Gates worked his way up from practically nothing at Yale University (you've probably not heard of it) as the scion of a merely very wealthy family, to become an insanely wealthy entrepreneur. He did this upon realising that if you could copyright software (something legally uncertain at the time), you could then make an awful lot of money — from government-granted monopolies — over the wide use of the product of not an awful lot of work. His breakthrough insight was that one didn't have to wait for the establishment of legal precedent in order to begin exploiting it. Rather, you could do the two simultaneously. This proved to be his first and last history-changing innovation.

Since then Gates has been an unerring detector of, and proponent of, extraordinarily naff ideas destined for oblivion. The paradigmatic Gates bad idea came in 1995. The media famously dubbed 1995 "the Year of the Internet". In that year, Gates wrote a prophetic book full of naff ideas, and in passing he mused about the historical curiosity (nothing more than that) known as the Internet. It was, he thought, merely a signpost to the really significant online environment emerging, called the MicroSoft Network (MSN). Just as people were leaving proprietary, centralised online services like Compuserve and America OnLine in droves for the decentralised Internet, Gates was busily constructing his own new proprietary, centralised online service, because he knew a winning idea when he saw one.

So "crazy talk" is in effect a considerable endorsement of MMT by a man who will only begin to dimly perceive an undeniable truth after practically everybody else in the world has accepted it. First they ignore you, then they laugh at you, then they attack you, then Bill Gates ignores you and laughs at you, then you win.

On the other hand, the framing of MMT in this piece in the Verge is completely erroneous. It is misleading to say that MMT says (currency issuing) governments "need not worry about deficits because they can simply print their own currency" (emphasis mine). The scare word "print" here simply means "spend". A government spends its own money by issuing loose-leaf accounting records ("cash" to you and I), or by creating accounting entries on computers in the banking system. A currency issuing government must spend its own currency into the private sector before it can collect any of it back as taxes, fees, or fines. This "currency printing" is not novel, exceptional, radical, or crazy. It's a logical precondition of any sovereign monetary system.

Currency issuing governments cannot be said to spend any of the tax revenue they collect. Not one cent. When money is created, it is a financial liability for the government (an IOU, in effect), and a financial asset for the private sector. When the government collects money owing to it, it is merely cancelling out the liability against the asset (redeeming the IOU). Both the asset and the liability disappear in a puff of accounting. The government always spends newly created money. To claim that a currency issuing government normally uses "taxpayers' money", but in periods of wild abandon will resort to "printing money", is just flat-out wrong. Or worse, it is deliberate accounting fraud deployed for political purposes.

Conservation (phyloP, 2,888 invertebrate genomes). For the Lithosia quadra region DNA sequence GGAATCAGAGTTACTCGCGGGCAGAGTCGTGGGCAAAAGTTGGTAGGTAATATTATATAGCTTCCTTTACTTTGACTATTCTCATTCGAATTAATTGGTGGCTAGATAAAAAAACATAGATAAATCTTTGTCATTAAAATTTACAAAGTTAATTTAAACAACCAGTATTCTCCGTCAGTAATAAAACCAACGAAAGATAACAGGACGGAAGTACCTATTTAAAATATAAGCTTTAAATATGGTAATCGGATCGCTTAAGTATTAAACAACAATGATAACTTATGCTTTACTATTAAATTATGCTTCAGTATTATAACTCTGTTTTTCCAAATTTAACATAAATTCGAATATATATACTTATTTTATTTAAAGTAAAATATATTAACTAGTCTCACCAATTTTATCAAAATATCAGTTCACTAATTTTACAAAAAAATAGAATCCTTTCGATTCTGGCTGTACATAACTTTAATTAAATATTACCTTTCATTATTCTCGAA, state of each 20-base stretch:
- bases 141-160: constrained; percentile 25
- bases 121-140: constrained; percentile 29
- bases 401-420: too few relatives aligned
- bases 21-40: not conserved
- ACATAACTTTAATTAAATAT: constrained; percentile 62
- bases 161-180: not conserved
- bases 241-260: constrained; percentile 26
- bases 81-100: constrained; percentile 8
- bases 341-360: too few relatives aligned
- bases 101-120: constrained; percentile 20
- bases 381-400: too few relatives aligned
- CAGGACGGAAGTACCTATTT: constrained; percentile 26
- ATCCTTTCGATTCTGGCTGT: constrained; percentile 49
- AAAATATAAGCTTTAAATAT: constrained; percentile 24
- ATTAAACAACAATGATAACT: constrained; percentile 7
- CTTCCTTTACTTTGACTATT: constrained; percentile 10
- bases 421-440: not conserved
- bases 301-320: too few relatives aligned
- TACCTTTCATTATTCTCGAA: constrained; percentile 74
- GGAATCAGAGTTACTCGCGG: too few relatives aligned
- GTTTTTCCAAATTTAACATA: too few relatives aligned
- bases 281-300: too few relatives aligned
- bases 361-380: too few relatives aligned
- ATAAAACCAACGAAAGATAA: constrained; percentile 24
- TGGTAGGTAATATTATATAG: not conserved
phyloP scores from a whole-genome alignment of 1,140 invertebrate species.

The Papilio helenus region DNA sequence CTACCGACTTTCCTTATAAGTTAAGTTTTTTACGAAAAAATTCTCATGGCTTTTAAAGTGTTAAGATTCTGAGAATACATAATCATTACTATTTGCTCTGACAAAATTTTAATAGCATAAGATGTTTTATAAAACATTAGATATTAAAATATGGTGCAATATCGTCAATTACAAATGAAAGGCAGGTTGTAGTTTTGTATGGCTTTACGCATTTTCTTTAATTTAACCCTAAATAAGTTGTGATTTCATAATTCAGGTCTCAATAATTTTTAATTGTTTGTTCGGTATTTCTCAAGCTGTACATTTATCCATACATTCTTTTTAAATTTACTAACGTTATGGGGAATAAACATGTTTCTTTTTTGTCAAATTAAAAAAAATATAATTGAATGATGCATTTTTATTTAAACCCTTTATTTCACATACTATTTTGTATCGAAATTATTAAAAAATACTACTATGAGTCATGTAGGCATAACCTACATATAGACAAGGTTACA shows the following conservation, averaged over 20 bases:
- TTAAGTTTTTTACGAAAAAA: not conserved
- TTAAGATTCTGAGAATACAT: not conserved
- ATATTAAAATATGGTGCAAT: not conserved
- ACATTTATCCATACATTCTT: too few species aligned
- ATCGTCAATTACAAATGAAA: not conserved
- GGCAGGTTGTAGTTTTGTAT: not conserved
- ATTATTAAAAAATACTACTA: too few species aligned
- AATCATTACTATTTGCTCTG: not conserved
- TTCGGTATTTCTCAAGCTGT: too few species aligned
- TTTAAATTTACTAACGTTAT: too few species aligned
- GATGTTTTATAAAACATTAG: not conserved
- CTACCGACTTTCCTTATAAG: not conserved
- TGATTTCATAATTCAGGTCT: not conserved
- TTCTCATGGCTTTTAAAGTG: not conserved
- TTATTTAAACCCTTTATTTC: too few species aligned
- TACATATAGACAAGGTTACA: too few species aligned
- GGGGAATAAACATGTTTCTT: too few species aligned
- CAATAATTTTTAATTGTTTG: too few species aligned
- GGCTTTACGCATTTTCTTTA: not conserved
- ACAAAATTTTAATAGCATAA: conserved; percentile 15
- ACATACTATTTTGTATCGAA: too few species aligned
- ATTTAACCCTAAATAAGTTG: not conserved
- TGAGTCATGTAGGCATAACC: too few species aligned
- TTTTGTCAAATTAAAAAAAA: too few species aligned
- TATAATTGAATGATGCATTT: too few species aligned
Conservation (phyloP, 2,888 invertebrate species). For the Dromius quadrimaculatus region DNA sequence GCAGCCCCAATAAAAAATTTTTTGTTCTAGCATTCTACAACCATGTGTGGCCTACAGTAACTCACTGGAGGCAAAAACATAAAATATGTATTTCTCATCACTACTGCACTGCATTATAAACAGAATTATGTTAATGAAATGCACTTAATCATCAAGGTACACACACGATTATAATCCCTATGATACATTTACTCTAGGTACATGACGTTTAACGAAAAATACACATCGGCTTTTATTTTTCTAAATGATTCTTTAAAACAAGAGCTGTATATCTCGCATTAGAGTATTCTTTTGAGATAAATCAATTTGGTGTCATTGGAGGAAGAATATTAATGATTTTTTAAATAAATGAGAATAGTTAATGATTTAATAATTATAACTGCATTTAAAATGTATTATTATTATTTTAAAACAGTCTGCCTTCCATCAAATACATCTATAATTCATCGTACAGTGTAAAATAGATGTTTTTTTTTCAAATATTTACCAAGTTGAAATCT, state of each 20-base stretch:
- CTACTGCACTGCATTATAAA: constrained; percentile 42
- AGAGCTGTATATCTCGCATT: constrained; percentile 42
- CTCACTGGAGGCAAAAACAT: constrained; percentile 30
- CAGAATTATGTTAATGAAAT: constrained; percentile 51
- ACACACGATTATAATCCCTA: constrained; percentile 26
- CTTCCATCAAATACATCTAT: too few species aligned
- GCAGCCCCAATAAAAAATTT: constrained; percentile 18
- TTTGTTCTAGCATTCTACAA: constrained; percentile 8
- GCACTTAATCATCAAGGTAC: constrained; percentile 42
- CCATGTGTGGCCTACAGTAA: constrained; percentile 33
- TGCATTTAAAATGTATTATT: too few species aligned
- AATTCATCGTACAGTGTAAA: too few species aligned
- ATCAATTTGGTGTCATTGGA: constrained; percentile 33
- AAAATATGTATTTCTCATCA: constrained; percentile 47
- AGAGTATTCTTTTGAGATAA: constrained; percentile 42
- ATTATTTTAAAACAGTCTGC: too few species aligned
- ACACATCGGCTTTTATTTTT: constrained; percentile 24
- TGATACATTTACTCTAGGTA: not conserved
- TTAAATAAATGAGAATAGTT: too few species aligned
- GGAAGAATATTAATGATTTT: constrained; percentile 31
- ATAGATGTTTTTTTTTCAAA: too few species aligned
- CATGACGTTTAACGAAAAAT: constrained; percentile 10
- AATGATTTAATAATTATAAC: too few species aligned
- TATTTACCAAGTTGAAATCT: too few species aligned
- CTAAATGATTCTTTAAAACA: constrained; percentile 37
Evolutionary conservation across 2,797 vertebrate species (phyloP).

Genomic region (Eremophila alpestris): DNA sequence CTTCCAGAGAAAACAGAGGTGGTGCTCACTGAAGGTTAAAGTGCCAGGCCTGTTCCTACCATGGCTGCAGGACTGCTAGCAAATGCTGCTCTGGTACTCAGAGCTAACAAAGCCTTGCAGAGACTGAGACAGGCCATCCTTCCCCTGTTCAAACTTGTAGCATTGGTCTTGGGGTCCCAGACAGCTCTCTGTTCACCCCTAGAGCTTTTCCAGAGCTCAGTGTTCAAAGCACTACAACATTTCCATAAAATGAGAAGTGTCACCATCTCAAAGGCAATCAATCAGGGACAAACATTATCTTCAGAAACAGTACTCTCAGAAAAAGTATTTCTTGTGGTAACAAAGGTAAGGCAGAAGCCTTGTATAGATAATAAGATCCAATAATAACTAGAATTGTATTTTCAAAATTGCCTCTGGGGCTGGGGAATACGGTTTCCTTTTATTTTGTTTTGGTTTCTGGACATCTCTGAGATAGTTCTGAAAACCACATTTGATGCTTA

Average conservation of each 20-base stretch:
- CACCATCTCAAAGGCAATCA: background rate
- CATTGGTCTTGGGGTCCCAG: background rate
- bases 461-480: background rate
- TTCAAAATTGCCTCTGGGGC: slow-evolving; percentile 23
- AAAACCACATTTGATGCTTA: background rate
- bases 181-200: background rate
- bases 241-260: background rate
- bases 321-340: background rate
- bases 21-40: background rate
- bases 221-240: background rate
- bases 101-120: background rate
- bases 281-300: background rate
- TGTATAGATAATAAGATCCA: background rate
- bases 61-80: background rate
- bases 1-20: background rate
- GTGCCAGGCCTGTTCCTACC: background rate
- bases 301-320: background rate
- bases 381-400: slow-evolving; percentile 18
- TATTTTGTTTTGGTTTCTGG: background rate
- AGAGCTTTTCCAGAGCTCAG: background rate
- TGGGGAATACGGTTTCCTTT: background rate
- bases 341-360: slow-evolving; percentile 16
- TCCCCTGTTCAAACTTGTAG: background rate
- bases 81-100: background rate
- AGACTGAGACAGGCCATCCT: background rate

It is not that currency issuing governments can "print" money in order to spend; they cannot spend their own money any other way. As Warren Mosler says, the government neither has, nor does not have, any money. Or to put it another way, money isn't something a government has, it is something it does.

A further misrepresentation in the article is the claim that MMT proposes that governments should "manage inflation with interest rates". Not only do I not know of any major MMT scholar arguing any such thing, it would be hard to find any honest, knowledgable mainstream central banker who would endorse this position — and using interest rates to manage inflation is technically a major part of their job description!

Apologies for technobabble, but this is the short version: central banks (which implement monetary policy) can influence interest rates in the overnight market for funds required to settle the day's financial transactions between banks, and between banks and the government. This has a very, very weak, indirect, and unpredictable effect on private sector economic activity, and hence price stability. Much more direct and effective is the use of spending and taxation (fiscal policy) to ensure that there is neither too much money (inflationary) nor too little money (deflationary) for the goods available for sale in the economy as a whole, or in particular sectors of it.

The government uses money to achieve its (hopefully democratically determined) policy objectives. There is no alien thing out there called "the economy" which constrains how much money a government can create/spend or extinguish/tax. The limits on what we can achieve are the limits of our non-financial resources: raw materials, human beings, jam, etc.

As Modern Monetary Theory has hit so many radars that now even Bill Gates has heard of it, we can expect much more misrepresentation in future.